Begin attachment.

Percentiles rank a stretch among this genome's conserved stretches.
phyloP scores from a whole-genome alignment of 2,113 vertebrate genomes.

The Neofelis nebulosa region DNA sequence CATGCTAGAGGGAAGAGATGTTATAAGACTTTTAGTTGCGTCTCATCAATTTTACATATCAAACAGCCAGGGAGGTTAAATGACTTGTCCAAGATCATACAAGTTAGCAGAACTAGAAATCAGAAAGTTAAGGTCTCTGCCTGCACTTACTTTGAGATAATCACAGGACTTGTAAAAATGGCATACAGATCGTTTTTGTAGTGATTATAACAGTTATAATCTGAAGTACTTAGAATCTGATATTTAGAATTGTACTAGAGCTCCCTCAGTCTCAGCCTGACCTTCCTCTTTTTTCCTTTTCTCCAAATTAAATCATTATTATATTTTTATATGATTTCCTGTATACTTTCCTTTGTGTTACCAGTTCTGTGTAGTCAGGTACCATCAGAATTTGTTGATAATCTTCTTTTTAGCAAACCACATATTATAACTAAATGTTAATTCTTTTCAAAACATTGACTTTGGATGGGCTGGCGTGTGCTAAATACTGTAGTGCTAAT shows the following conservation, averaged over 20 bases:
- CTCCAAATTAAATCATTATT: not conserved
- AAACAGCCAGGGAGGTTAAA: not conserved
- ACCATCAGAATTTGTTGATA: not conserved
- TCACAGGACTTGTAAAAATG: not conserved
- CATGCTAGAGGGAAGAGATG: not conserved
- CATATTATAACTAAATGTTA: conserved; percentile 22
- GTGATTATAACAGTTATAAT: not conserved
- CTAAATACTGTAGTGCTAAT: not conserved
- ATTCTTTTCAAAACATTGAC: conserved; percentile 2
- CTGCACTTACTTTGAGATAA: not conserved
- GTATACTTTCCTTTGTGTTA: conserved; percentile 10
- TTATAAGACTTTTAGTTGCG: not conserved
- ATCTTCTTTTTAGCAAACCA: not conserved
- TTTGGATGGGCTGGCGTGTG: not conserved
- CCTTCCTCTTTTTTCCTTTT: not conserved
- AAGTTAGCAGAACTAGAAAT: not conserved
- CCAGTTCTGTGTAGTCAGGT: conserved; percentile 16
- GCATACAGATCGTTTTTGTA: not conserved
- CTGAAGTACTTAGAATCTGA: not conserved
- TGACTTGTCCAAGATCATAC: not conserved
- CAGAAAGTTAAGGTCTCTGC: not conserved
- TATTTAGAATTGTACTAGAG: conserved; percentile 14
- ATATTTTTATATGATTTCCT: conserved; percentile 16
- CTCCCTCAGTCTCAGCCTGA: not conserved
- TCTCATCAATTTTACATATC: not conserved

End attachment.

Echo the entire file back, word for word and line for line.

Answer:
Percentiles rank a stretch among this genome's conserved stretches.
phyloP scores from a whole-genome alignment of 2,113 vertebrate genomes.

The Neofelis nebulosa region DNA sequence CATGCTAGAGGGAAGAGATGTTATAAGACTTTTAGTTGCGTCTCATCAATTTTACATATCAAACAGCCAGGGAGGTTAAATGACTTGTCCAAGATCATACAAGTTAGCAGAACTAGAAATCAGAAAGTTAAGGTCTCTGCCTGCACTTACTTTGAGATAATCACAGGACTTGTAAAAATGGCATACAGATCGTTTTTGTAGTGATTATAACAGTTATAATCTGAAGTACTTAGAATCTGATATTTAGAATTGTACTAGAGCTCCCTCAGTCTCAGCCTGACCTTCCTCTTTTTTCCTTTTCTCCAAATTAAATCATTATTATATTTTTATATGATTTCCTGTATACTTTCCTTTGTGTTACCAGTTCTGTGTAGTCAGGTACCATCAGAATTTGTTGATAATCTTCTTTTTAGCAAACCACATATTATAACTAAATGTTAATTCTTTTCAAAACATTGACTTTGGATGGGCTGGCGTGTGCTAAATACTGTAGTGCTAAT shows the following conservation, averaged over 20 bases:
- CTCCAAATTAAATCATTATT: not conserved
- AAACAGCCAGGGAGGTTAAA: not conserved
- ACCATCAGAATTTGTTGATA: not conserved
- TCACAGGACTTGTAAAAATG: not conserved
- CATGCTAGAGGGAAGAGATG: not conserved
- CATATTATAACTAAATGTTA: conserved; percentile 22
- GTGATTATAACAGTTATAAT: not conserved
- CTAAATACTGTAGTGCTAAT: not conserved
- ATTCTTTTCAAAACATTGAC: conserved; percentile 2
- CTGCACTTACTTTGAGATAA: not conserved
- GTATACTTTCCTTTGTGTTA: conserved; percentile 10
- TTATAAGACTTTTAGTTGCG: not conserved
- ATCTTCTTTTTAGCAAACCA: not conserved
- TTTGGATGGGCTGGCGTGTG: not conserved
- CCTTCCTCTTTTTTCCTTTT: not conserved
- AAGTTAGCAGAACTAGAAAT: not conserved
- CCAGTTCTGTGTAGTCAGGT: conserved; percentile 16
- GCATACAGATCGTTTTTGTA: not conserved
- CTGAAGTACTTAGAATCTGA: not conserved
- TGACTTGTCCAAGATCATAC: not conserved
- CAGAAAGTTAAGGTCTCTGC: not conserved
- TATTTAGAATTGTACTAGAG: conserved; percentile 14
- ATATTTTTATATGATTTCCT: conserved; percentile 16
- CTCCCTCAGTCTCAGCCTGA: not conserved
- TCTCATCAATTTTACATATC: not conserved